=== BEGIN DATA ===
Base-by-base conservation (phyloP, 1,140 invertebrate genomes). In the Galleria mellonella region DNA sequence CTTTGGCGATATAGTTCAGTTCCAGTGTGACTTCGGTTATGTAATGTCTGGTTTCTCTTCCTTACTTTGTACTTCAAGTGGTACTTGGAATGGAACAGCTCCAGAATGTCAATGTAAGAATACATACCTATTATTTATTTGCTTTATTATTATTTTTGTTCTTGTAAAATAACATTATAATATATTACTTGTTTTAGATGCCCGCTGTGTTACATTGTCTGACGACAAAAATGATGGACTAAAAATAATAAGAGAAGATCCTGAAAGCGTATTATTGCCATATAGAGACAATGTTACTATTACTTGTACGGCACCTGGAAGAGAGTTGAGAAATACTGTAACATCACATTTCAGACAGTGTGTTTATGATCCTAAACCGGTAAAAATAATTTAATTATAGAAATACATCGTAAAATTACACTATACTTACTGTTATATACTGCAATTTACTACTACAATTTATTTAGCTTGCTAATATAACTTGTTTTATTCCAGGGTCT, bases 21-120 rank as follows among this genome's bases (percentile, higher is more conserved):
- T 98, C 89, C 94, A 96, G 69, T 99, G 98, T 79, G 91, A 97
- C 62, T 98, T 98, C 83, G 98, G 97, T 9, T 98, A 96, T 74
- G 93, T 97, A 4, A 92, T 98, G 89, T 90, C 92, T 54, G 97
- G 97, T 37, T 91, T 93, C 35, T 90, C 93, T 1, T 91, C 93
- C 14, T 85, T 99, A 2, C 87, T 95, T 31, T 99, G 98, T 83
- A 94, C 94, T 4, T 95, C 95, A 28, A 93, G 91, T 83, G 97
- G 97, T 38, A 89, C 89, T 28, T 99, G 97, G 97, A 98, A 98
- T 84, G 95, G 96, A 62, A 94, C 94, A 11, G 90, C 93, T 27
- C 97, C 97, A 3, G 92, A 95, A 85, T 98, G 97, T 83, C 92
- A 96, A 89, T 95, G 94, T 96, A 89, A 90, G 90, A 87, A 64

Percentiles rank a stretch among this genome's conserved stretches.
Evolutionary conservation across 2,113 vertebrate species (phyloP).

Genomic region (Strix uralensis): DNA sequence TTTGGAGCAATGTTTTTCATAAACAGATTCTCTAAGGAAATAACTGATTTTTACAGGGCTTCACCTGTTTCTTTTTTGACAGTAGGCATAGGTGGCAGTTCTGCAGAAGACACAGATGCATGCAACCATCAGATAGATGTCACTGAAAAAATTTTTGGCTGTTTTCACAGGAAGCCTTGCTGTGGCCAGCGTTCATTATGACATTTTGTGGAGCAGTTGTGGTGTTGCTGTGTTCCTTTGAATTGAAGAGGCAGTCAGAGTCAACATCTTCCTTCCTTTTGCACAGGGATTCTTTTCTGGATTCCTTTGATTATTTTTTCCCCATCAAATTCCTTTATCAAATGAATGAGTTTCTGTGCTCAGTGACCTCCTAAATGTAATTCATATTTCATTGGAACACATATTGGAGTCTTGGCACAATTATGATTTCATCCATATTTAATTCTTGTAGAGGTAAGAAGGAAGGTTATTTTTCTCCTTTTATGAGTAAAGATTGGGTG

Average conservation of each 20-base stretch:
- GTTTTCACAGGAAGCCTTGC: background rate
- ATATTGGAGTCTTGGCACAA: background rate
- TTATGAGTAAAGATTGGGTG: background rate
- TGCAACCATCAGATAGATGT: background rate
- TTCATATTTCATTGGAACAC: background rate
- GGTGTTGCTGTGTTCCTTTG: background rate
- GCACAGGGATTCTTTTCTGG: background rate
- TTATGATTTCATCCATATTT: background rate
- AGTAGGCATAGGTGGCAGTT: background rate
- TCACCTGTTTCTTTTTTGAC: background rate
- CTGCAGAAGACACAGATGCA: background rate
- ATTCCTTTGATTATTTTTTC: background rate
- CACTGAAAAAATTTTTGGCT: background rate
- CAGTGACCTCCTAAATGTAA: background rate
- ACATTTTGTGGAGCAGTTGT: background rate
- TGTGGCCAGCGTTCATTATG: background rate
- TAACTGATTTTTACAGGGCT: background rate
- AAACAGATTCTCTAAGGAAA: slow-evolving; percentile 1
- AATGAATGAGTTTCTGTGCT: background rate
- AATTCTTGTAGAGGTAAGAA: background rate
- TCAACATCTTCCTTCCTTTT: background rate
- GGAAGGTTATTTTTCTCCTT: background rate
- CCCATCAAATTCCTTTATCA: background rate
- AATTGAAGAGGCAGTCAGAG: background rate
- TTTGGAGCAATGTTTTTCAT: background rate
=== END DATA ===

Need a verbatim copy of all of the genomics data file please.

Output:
Base-by-base conservation (phyloP, 1,140 invertebrate genomes). In the Galleria mellonella region DNA sequence CTTTGGCGATATAGTTCAGTTCCAGTGTGACTTCGGTTATGTAATGTCTGGTTTCTCTTCCTTACTTTGTACTTCAAGTGGTACTTGGAATGGAACAGCTCCAGAATGTCAATGTAAGAATACATACCTATTATTTATTTGCTTTATTATTATTTTTGTTCTTGTAAAATAACATTATAATATATTACTTGTTTTAGATGCCCGCTGTGTTACATTGTCTGACGACAAAAATGATGGACTAAAAATAATAAGAGAAGATCCTGAAAGCGTATTATTGCCATATAGAGACAATGTTACTATTACTTGTACGGCACCTGGAAGAGAGTTGAGAAATACTGTAACATCACATTTCAGACAGTGTGTTTATGATCCTAAACCGGTAAAAATAATTTAATTATAGAAATACATCGTAAAATTACACTATACTTACTGTTATATACTGCAATTTACTACTACAATTTATTTAGCTTGCTAATATAACTTGTTTTATTCCAGGGTCT, bases 21-120 rank as follows among this genome's bases (percentile, higher is more conserved):
- T 98, C 89, C 94, A 96, G 69, T 99, G 98, T 79, G 91, A 97
- C 62, T 98, T 98, C 83, G 98, G 97, T 9, T 98, A 96, T 74
- G 93, T 97, A 4, A 92, T 98, G 89, T 90, C 92, T 54, G 97
- G 97, T 37, T 91, T 93, C 35, T 90, C 93, T 1, T 91, C 93
- C 14, T 85, T 99, A 2, C 87, T 95, T 31, T 99, G 98, T 83
- A 94, C 94, T 4, T 95, C 95, A 28, A 93, G 91, T 83, G 97
- G 97, T 38, A 89, C 89, T 28, T 99, G 97, G 97, A 98, A 98
- T 84, G 95, G 96, A 62, A 94, C 94, A 11, G 90, C 93, T 27
- C 97, C 97, A 3, G 92, A 95, A 85, T 98, G 97, T 83, C 92
- A 96, A 89, T 95, G 94, T 96, A 89, A 90, G 90, A 87, A 64

Percentiles rank a stretch among this genome's conserved stretches.
Evolutionary conservation across 2,113 vertebrate species (phyloP).

Genomic region (Strix uralensis): DNA sequence TTTGGAGCAATGTTTTTCATAAACAGATTCTCTAAGGAAATAACTGATTTTTACAGGGCTTCACCTGTTTCTTTTTTGACAGTAGGCATAGGTGGCAGTTCTGCAGAAGACACAGATGCATGCAACCATCAGATAGATGTCACTGAAAAAATTTTTGGCTGTTTTCACAGGAAGCCTTGCTGTGGCCAGCGTTCATTATGACATTTTGTGGAGCAGTTGTGGTGTTGCTGTGTTCCTTTGAATTGAAGAGGCAGTCAGAGTCAACATCTTCCTTCCTTTTGCACAGGGATTCTTTTCTGGATTCCTTTGATTATTTTTTCCCCATCAAATTCCTTTATCAAATGAATGAGTTTCTGTGCTCAGTGACCTCCTAAATGTAATTCATATTTCATTGGAACACATATTGGAGTCTTGGCACAATTATGATTTCATCCATATTTAATTCTTGTAGAGGTAAGAAGGAAGGTTATTTTTCTCCTTTTATGAGTAAAGATTGGGTG

Average conservation of each 20-base stretch:
- GTTTTCACAGGAAGCCTTGC: background rate
- ATATTGGAGTCTTGGCACAA: background rate
- TTATGAGTAAAGATTGGGTG: background rate
- TGCAACCATCAGATAGATGT: background rate
- TTCATATTTCATTGGAACAC: background rate
- GGTGTTGCTGTGTTCCTTTG: background rate
- GCACAGGGATTCTTTTCTGG: background rate
- TTATGATTTCATCCATATTT: background rate
- AGTAGGCATAGGTGGCAGTT: background rate
- TCACCTGTTTCTTTTTTGAC: background rate
- CTGCAGAAGACACAGATGCA: background rate
- ATTCCTTTGATTATTTTTTC: background rate
- CACTGAAAAAATTTTTGGCT: background rate
- CAGTGACCTCCTAAATGTAA: background rate
- ACATTTTGTGGAGCAGTTGT: background rate
- TGTGGCCAGCGTTCATTATG: background rate
- TAACTGATTTTTACAGGGCT: background rate
- AAACAGATTCTCTAAGGAAA: slow-evolving; percentile 1
- AATGAATGAGTTTCTGTGCT: background rate
- AATTCTTGTAGAGGTAAGAA: background rate
- TCAACATCTTCCTTCCTTTT: background rate
- GGAAGGTTATTTTTCTCCTT: background rate
- CCCATCAAATTCCTTTATCA: background rate
- AATTGAAGAGGCAGTCAGAG: background rate
- TTTGGAGCAATGTTTTTCAT: background rate